Eicosanoids and related metabolites, sometimes referred to as oxylipins, are a group of structurally diverse metabolites that derive from the oxidation of PUFAs, including arachidonic acid, linoleic acid, and linolenic acid, dihomo linolenic acid, eicosapentaenoic acid, and docosahexaenoic acid. They are locally acting bioactive signaling lipids that regulate a diverse set of homeostatic and inflammatory processes. Given the important regulatory functions in numerous physiological and pathophysiological states, the accurate measurement of eicosanoids and other oxylipins is of great clinical interest and lipidomics is now widely used to screen effectively for potential disease biomarkers.
Researchers at UC San Diego have developed a rapid and sensitive method for the analysis of esterified oxylipins using alkaline hydrolysis to release them followed by ultra-performance liquid chromatography coupled with mass spectrometric analysis. Detailed evaluation of the data revealed that several oxylipins are susceptible to alkaline-induced degradation. Nevertheless, of the 136 metabolites we examined, 56 were reproducibly recovered after alkaline hydrolysis. We classified those metabolites that were resistant to alkaline-induced degradation and applied this methodology to quantify metabolite levels in a macrophage cell model and in plasma of healthy subjects. After alkaline hydrolysis of lipids, 34 metabolites could be detected and quantified in resting and activated macrophages, and 38 metabolites were recovered from human plasma at levels that were substantially greater than in free form. By carefully selecting internal standards and taking the observed experimental limitations into account, we established a robust method that can be reliably employed for the measurement of esterified oxylipins in biological samples.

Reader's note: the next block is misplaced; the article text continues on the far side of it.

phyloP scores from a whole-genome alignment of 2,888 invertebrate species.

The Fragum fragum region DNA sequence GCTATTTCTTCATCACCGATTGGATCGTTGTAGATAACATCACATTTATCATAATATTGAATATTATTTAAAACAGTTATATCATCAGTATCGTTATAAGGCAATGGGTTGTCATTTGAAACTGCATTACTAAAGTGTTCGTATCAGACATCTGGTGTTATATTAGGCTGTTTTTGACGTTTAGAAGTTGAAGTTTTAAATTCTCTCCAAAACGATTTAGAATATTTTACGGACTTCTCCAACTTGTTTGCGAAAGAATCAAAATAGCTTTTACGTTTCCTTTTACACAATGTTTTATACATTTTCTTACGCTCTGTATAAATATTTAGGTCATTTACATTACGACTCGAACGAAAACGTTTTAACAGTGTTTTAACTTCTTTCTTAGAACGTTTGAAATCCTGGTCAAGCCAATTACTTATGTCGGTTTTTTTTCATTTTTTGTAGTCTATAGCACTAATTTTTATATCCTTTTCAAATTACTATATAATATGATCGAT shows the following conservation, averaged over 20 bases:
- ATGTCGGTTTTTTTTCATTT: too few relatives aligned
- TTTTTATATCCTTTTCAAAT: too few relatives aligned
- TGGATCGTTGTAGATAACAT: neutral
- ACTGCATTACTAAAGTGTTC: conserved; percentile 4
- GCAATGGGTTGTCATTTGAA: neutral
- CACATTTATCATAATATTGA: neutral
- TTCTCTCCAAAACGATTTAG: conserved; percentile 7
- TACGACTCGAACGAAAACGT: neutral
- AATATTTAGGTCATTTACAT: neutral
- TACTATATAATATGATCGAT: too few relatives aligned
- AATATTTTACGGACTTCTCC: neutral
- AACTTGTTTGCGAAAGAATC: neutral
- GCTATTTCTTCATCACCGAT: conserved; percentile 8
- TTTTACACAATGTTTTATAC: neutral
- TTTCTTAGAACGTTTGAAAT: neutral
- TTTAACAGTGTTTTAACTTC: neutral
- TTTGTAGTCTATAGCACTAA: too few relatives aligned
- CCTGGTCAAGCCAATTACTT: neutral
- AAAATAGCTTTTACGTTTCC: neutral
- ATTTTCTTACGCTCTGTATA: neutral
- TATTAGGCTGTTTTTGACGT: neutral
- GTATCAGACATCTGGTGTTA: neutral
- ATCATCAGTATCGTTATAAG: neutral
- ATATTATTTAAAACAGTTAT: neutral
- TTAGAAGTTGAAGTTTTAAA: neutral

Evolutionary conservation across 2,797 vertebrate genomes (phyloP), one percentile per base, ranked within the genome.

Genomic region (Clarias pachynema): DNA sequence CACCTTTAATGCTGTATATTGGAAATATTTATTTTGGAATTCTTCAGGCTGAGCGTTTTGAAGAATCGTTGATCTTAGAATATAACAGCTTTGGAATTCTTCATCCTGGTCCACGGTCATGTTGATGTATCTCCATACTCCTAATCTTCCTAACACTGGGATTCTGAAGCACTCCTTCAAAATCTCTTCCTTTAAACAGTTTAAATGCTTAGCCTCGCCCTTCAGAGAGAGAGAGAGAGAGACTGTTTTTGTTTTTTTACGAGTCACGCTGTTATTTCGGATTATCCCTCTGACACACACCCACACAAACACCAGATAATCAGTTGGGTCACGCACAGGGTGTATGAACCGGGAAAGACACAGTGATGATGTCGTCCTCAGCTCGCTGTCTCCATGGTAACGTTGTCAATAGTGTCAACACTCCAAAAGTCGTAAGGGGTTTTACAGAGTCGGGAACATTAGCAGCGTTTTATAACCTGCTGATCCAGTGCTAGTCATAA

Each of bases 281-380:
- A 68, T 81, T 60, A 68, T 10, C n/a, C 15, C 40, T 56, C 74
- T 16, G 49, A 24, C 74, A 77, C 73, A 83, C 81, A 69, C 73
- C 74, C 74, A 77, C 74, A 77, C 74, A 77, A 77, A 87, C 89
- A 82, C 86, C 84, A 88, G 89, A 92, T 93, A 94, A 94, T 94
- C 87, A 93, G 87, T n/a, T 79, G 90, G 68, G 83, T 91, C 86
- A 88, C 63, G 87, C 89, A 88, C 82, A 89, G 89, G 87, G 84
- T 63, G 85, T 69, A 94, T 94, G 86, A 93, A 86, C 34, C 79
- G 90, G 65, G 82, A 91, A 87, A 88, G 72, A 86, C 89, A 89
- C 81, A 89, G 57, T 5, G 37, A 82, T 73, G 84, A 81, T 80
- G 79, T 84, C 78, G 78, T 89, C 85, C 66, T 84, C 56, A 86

The new invention provides a rapid and sensitive method for the analysis of esterified oxylipins using alkaline hydrolysis to release them followed by ultra-performance liquid chromatography coupled to mass spectrometric analysis. The new method can be used to quantitate esterified eicosanoids and fatty acids in biological samples and provide a new way for differentiating between non-alcoholic fatty liver disease and non-alcoholic steatohepatitis.
The invention demonstrates that a reduced alkaline-induced degradation will yield a much better recovery of metabolites both in terms of sensitivity (e.g., the metabolites that we were able to detect before at 60% we measure now at 100%) and the overall number of metabolites that we are now able to measure. In addition, the new method has much better reproducibility and precision. This is important for application to human material as it improves the statistics of the data making them more reliable
This invention demonstrates that this method can be used to accurately measure the sum total, free and esterified oxylipins, in human plasma and in biological samples.
This technology is patent pending and available for licensing and/or research sponsorship.
Lipidomics, oxidized lipids, oxylipins, eicosanoids, metabolites, alkaline hydrolysis, biomarkers